Archiving VHS tapes to MiniDV (or making VHS copies from a digital tape) is a snap with the dub feature. Just put in source and blank tapes, set whether you want MiniDV -> SVHS or MiniDV <- SVHS, and hold down the DUB button for two seconds. The deck automatically rewinds both tapes and records all the way through the destination tape, then rewinds both tapes again. (If you only want to dub a certain portion to a certain queued portion, it's only slightly more complicated.) I haven't yet tested whether the DUB feature defeats Macrovision copy protection, but again, if there is interest, I can report back on that.

The deck squeezes the best resolution out of my old VHS tapes and its autotracking functions seem to be sufficiently advanced.

All-in-all, I'd rate this deck about 6 out of 10. This would easily move up to a 9.5/10 if JVC did a little more to convince me of the hardware's robustness--the tape-eating issue was particularly disconcerting--and documented the front input issues a little more thoroughly. The amount of time it has saved me, and the amount of wear it has saved my XL1S, are worth half of its price.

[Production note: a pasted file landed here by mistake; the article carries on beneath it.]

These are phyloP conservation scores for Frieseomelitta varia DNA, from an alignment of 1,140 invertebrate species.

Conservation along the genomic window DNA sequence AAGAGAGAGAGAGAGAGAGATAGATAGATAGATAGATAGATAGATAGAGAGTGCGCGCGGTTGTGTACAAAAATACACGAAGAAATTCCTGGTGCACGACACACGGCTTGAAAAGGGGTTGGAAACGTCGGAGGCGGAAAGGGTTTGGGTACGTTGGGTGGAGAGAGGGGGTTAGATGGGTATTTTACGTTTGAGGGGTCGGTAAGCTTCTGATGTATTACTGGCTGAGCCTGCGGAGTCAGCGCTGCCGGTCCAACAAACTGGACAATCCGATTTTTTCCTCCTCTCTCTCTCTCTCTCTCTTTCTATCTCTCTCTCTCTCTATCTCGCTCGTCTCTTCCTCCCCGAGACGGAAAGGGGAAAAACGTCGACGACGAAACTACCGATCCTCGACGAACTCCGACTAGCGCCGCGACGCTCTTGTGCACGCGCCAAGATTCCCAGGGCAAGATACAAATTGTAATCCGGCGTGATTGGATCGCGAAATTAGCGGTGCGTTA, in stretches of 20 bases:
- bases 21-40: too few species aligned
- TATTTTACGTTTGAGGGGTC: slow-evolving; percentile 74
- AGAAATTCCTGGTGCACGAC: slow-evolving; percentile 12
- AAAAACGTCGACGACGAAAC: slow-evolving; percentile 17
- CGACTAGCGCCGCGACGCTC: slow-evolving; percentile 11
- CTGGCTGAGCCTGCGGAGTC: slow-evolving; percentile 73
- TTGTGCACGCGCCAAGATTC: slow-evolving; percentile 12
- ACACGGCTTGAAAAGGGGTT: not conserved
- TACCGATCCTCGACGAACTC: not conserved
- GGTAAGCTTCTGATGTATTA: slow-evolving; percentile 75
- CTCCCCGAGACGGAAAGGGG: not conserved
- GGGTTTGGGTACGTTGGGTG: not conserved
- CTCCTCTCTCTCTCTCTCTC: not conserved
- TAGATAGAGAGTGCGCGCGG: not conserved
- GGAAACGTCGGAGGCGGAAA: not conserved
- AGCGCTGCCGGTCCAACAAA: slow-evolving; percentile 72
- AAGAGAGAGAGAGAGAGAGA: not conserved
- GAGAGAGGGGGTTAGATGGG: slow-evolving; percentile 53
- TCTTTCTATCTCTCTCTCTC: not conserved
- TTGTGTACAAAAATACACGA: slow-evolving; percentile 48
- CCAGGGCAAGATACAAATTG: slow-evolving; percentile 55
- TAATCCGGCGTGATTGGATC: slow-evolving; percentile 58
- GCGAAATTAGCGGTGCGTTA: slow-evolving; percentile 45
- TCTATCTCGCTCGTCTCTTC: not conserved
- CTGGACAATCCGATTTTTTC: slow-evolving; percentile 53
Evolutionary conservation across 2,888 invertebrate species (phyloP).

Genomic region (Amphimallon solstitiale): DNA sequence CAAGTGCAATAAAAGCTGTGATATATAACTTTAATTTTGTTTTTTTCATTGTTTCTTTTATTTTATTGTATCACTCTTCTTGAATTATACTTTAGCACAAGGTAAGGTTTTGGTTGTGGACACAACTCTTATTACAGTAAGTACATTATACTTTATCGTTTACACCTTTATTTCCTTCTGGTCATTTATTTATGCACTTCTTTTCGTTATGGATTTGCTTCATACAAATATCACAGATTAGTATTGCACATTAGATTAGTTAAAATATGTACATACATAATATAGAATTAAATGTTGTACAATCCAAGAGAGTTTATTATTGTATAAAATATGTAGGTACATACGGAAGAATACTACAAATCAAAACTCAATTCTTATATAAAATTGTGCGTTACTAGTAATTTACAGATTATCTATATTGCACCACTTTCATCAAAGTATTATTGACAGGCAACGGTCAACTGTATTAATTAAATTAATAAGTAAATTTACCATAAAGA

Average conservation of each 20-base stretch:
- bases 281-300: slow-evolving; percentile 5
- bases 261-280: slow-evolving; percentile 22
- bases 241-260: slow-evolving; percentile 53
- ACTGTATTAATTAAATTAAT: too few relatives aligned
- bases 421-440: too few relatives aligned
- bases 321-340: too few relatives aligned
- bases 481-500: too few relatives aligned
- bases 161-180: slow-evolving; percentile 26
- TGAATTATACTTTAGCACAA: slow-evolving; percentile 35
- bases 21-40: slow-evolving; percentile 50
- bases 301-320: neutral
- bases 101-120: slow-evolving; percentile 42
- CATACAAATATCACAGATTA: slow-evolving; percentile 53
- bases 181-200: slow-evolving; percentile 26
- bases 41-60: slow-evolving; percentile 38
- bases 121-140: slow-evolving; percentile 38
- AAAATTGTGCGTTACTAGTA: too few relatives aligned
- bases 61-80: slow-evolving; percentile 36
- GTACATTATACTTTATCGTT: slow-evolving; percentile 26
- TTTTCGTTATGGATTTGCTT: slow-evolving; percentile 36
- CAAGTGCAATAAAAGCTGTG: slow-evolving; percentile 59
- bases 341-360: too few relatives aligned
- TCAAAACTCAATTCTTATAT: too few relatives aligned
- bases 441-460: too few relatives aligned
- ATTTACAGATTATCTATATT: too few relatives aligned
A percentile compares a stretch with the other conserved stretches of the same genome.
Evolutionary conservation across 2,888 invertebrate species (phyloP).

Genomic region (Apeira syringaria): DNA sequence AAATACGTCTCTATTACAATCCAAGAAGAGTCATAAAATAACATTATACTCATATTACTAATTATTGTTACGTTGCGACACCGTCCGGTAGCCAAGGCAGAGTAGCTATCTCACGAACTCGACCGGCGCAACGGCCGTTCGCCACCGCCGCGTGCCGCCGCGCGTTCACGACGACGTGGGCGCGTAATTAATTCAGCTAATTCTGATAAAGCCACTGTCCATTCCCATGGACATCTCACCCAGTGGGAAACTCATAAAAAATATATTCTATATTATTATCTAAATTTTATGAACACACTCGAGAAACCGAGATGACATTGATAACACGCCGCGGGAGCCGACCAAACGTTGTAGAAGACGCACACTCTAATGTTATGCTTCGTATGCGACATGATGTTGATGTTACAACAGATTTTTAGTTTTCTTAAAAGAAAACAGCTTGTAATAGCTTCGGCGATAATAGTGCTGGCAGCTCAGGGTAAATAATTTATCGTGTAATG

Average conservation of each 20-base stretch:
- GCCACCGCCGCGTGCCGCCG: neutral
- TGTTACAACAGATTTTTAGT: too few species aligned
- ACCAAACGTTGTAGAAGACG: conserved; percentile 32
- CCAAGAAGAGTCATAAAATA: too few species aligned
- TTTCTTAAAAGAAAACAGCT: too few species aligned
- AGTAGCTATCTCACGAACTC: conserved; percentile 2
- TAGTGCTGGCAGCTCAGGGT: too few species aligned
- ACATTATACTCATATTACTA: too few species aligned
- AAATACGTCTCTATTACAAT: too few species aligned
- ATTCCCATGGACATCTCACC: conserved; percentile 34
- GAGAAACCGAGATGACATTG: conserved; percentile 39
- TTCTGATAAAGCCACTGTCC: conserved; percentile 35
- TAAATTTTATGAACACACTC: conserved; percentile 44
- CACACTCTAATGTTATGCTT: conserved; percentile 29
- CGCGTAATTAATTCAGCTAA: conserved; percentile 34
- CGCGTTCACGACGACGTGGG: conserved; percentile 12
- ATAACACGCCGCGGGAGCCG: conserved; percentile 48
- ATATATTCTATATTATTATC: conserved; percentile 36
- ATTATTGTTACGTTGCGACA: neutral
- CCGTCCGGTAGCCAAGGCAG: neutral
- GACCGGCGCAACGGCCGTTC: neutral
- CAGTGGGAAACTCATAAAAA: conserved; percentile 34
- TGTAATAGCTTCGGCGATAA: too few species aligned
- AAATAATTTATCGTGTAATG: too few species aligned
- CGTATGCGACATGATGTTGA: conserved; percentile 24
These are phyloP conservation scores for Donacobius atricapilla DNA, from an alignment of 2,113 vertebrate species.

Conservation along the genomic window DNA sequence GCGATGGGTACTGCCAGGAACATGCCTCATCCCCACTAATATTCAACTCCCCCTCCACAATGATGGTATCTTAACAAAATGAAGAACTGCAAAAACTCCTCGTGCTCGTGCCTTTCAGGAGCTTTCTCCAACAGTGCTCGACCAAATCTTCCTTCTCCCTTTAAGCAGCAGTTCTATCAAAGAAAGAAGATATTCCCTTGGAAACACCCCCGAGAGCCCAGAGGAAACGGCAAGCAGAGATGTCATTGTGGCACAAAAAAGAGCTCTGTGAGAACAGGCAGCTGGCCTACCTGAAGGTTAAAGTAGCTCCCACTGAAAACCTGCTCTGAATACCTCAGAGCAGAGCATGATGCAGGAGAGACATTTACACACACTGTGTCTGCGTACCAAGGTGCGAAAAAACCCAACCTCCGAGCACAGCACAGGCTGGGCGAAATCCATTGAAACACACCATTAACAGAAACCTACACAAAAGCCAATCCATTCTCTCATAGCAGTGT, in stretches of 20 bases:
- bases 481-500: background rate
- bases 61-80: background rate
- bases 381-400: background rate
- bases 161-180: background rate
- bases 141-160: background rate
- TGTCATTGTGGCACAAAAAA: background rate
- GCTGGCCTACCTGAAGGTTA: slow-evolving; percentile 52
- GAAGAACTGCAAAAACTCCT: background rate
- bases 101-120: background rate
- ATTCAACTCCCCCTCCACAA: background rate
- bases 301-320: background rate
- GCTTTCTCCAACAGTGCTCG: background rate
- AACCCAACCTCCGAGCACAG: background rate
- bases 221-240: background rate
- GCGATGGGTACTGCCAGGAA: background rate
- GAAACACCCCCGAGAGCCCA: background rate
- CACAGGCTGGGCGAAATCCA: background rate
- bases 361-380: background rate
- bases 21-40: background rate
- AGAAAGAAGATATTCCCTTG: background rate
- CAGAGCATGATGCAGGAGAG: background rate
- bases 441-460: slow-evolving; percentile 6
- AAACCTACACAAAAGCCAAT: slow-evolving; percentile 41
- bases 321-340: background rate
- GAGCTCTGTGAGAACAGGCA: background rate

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Old April 27th, 2002, 03:44 AM   #2
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Is there a firewire port on the back of the deck? I would be driven nuts if it is only on the front. JVC has had shoddy craftmenship on even their high end products for at least 4 years now. They use cheap components and it shows. They are not built to last. I wish Mitsubishi would build a nice MiniDV/SVHS deck. Also, can it copy from the firewire input straight to SVHS without any MiniDV tape in the unit? It would be nice to record straight from the computer to SVHSor VHS without having to put it on a MiniDV tape first.
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Old April 27th, 2002, 07:52 AM   #3
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Good news and bad news. Good news first.

You can copy straight to SVHS from firewire without a MiniDV tape.

But. There's only one firewire jack (4-pin type), and it's in the front.
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Old April 27th, 2002, 10:34 AM   #4
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Robert, would you mind if I put this up as a page in the Articles section of the DVinfoNet site?
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Old October 25th, 2002, 11:57 PM   #5
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Hi Chris,

Yes, by all means! Though by the time I responded to you, it's probably out of date!
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Old October 26th, 2002, 01:00 AM   #6